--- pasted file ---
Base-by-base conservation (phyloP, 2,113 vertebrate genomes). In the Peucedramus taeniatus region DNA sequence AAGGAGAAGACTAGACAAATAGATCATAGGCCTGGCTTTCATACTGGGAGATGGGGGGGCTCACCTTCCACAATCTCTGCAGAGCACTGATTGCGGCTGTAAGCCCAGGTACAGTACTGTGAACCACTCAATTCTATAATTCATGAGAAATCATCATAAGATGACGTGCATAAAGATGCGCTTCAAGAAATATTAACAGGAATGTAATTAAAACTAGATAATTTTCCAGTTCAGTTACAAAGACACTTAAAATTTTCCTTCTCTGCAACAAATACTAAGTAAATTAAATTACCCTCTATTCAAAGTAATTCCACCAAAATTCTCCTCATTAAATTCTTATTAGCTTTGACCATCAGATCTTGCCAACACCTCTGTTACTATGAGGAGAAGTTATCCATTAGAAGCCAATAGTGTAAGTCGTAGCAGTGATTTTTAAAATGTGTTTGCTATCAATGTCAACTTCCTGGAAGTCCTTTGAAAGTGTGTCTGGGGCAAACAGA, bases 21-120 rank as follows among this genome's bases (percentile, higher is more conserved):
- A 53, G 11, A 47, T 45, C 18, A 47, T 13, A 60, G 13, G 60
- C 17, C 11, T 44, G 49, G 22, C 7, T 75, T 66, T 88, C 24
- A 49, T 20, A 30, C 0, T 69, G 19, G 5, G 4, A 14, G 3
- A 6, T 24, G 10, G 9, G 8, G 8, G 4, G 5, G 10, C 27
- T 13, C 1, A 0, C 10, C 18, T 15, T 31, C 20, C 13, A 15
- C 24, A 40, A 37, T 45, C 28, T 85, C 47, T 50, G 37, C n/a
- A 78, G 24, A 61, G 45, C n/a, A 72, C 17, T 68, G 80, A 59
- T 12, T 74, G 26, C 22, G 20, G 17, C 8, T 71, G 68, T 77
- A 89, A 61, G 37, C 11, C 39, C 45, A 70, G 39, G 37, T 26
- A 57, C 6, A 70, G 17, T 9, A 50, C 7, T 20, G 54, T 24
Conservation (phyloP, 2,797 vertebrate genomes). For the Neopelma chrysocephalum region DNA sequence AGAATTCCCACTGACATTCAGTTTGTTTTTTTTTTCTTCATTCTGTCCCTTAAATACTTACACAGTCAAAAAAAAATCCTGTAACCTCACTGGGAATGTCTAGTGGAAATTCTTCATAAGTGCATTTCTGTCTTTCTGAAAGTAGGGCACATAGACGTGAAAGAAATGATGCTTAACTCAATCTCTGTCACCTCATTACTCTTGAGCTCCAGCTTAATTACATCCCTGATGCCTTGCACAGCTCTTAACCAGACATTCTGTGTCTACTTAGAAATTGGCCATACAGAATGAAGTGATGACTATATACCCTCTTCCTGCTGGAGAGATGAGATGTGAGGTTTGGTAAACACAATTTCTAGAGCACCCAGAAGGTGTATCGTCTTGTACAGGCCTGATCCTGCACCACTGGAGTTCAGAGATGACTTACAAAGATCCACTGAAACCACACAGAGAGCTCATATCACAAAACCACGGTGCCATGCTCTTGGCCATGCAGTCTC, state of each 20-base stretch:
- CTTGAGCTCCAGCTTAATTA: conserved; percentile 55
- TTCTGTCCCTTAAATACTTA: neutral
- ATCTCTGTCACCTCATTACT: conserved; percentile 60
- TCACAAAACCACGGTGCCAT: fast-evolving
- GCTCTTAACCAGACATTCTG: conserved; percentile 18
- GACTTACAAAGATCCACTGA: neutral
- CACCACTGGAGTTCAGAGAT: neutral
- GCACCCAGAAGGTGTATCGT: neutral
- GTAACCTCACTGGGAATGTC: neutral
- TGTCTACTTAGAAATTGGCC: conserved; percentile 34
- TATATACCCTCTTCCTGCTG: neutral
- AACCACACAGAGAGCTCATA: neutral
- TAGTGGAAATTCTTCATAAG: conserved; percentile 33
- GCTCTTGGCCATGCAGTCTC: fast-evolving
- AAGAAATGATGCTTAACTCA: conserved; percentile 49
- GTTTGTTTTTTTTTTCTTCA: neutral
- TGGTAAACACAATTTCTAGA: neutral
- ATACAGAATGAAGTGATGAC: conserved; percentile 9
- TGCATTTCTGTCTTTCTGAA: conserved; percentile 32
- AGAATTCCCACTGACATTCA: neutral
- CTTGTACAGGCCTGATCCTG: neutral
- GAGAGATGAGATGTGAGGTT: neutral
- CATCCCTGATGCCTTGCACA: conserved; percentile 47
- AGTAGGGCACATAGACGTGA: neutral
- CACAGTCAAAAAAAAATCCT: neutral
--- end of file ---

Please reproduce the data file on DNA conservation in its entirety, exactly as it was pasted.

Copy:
Base-by-base conservation (phyloP, 2,113 vertebrate genomes). In the Peucedramus taeniatus region DNA sequence AAGGAGAAGACTAGACAAATAGATCATAGGCCTGGCTTTCATACTGGGAGATGGGGGGGCTCACCTTCCACAATCTCTGCAGAGCACTGATTGCGGCTGTAAGCCCAGGTACAGTACTGTGAACCACTCAATTCTATAATTCATGAGAAATCATCATAAGATGACGTGCATAAAGATGCGCTTCAAGAAATATTAACAGGAATGTAATTAAAACTAGATAATTTTCCAGTTCAGTTACAAAGACACTTAAAATTTTCCTTCTCTGCAACAAATACTAAGTAAATTAAATTACCCTCTATTCAAAGTAATTCCACCAAAATTCTCCTCATTAAATTCTTATTAGCTTTGACCATCAGATCTTGCCAACACCTCTGTTACTATGAGGAGAAGTTATCCATTAGAAGCCAATAGTGTAAGTCGTAGCAGTGATTTTTAAAATGTGTTTGCTATCAATGTCAACTTCCTGGAAGTCCTTTGAAAGTGTGTCTGGGGCAAACAGA, bases 21-120 rank as follows among this genome's bases (percentile, higher is more conserved):
- A 53, G 11, A 47, T 45, C 18, A 47, T 13, A 60, G 13, G 60
- C 17, C 11, T 44, G 49, G 22, C 7, T 75, T 66, T 88, C 24
- A 49, T 20, A 30, C 0, T 69, G 19, G 5, G 4, A 14, G 3
- A 6, T 24, G 10, G 9, G 8, G 8, G 4, G 5, G 10, C 27
- T 13, C 1, A 0, C 10, C 18, T 15, T 31, C 20, C 13, A 15
- C 24, A 40, A 37, T 45, C 28, T 85, C 47, T 50, G 37, C n/a
- A 78, G 24, A 61, G 45, C n/a, A 72, C 17, T 68, G 80, A 59
- T 12, T 74, G 26, C 22, G 20, G 17, C 8, T 71, G 68, T 77
- A 89, A 61, G 37, C 11, C 39, C 45, A 70, G 39, G 37, T 26
- A 57, C 6, A 70, G 17, T 9, A 50, C 7, T 20, G 54, T 24
Conservation (phyloP, 2,797 vertebrate genomes). For the Neopelma chrysocephalum region DNA sequence AGAATTCCCACTGACATTCAGTTTGTTTTTTTTTTCTTCATTCTGTCCCTTAAATACTTACACAGTCAAAAAAAAATCCTGTAACCTCACTGGGAATGTCTAGTGGAAATTCTTCATAAGTGCATTTCTGTCTTTCTGAAAGTAGGGCACATAGACGTGAAAGAAATGATGCTTAACTCAATCTCTGTCACCTCATTACTCTTGAGCTCCAGCTTAATTACATCCCTGATGCCTTGCACAGCTCTTAACCAGACATTCTGTGTCTACTTAGAAATTGGCCATACAGAATGAAGTGATGACTATATACCCTCTTCCTGCTGGAGAGATGAGATGTGAGGTTTGGTAAACACAATTTCTAGAGCACCCAGAAGGTGTATCGTCTTGTACAGGCCTGATCCTGCACCACTGGAGTTCAGAGATGACTTACAAAGATCCACTGAAACCACACAGAGAGCTCATATCACAAAACCACGGTGCCATGCTCTTGGCCATGCAGTCTC, state of each 20-base stretch:
- CTTGAGCTCCAGCTTAATTA: conserved; percentile 55
- TTCTGTCCCTTAAATACTTA: neutral
- ATCTCTGTCACCTCATTACT: conserved; percentile 60
- TCACAAAACCACGGTGCCAT: fast-evolving
- GCTCTTAACCAGACATTCTG: conserved; percentile 18
- GACTTACAAAGATCCACTGA: neutral
- CACCACTGGAGTTCAGAGAT: neutral
- GCACCCAGAAGGTGTATCGT: neutral
- GTAACCTCACTGGGAATGTC: neutral
- TGTCTACTTAGAAATTGGCC: conserved; percentile 34
- TATATACCCTCTTCCTGCTG: neutral
- AACCACACAGAGAGCTCATA: neutral
- TAGTGGAAATTCTTCATAAG: conserved; percentile 33
- GCTCTTGGCCATGCAGTCTC: fast-evolving
- AAGAAATGATGCTTAACTCA: conserved; percentile 49
- GTTTGTTTTTTTTTTCTTCA: neutral
- TGGTAAACACAATTTCTAGA: neutral
- ATACAGAATGAAGTGATGAC: conserved; percentile 9
- TGCATTTCTGTCTTTCTGAA: conserved; percentile 32
- AGAATTCCCACTGACATTCA: neutral
- CTTGTACAGGCCTGATCCTG: neutral
- GAGAGATGAGATGTGAGGTT: neutral
- CATCCCTGATGCCTTGCACA: conserved; percentile 47
- AGTAGGGCACATAGACGTGA: neutral
- CACAGTCAAAAAAAAATCCT: neutral